How to Add CNAME to a DNS
A CNAME record is needed when you are redirecting your domain to another site, such as a blog that is hosted on a blogging platform or a social media network page or profile. It is also used for third-party email services. Adding a CNAME (canonical name) record to a DNS zone is done by accessing your domain registry control panel and adding the necessary information where prompted to do so. Most domain registry control panels are set up for easy addition of a CNAME record, and all that is necessary is administrator access to your control panel.
Things You'll Need
- Administrator access to your domain registry control panel
Log into your domain registry control panel with your administrator login and password.
Unlock your DNS records. Your hosting control panel has either a lock and unlock prompt or an icon which you click on to unlock your records.
Open your settings profile and locate the CNAME entry field. It is usually empty and appears next to or above the legend "CNAME".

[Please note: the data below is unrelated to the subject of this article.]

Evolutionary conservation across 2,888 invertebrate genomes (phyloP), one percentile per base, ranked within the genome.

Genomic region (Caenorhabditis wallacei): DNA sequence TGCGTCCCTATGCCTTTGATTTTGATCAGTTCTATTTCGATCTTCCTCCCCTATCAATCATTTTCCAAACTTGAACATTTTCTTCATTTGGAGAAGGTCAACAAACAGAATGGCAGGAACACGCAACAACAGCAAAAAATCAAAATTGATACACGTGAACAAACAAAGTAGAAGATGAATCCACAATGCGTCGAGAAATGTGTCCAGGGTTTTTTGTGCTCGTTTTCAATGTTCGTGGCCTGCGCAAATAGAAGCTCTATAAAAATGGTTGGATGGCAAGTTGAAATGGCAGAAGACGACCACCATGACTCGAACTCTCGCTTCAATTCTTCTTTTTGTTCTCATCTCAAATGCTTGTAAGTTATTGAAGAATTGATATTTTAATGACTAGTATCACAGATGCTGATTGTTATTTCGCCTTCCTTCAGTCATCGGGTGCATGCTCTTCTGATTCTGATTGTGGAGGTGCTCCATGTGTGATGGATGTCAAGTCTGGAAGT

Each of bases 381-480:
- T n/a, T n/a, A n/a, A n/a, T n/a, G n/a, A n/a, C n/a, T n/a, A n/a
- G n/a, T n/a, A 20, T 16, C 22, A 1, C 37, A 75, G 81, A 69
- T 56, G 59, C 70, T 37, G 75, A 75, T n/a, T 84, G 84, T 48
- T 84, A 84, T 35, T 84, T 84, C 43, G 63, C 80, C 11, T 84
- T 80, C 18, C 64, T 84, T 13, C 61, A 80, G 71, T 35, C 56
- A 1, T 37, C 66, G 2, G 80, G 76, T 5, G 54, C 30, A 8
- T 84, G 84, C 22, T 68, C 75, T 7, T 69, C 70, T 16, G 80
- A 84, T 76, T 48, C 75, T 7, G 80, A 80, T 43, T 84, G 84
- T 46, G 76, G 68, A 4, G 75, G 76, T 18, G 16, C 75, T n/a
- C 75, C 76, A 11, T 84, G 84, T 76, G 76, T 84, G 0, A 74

Enter the CNAME record which is provided to you by the platform that is hosting your actual content.
Enter an alias in the "HOST" field which is associated with the "CNAME" field (usually located to its left ) if necessary. This alias is necessary if you want an address on your domain other than your main address to point to your files. It is also necessary if you are changing the CNAME record for your mail server rather than your entire domain. For example, if your domain is mydomain.com and you want to point blog.mydomain.com to a blogger platform, you would enter "blog" in the "HOST" field. In the case of mail servers, the alias is "mail."
Save your changes. Relock your domain. It will take up to 48 hours for your CNAME record to propagate across the Internet. Keep checking your domain or your new mail host to see if the changes have taken effect. If they have not taken effect within 72 hours, contact your domain registry technical support department.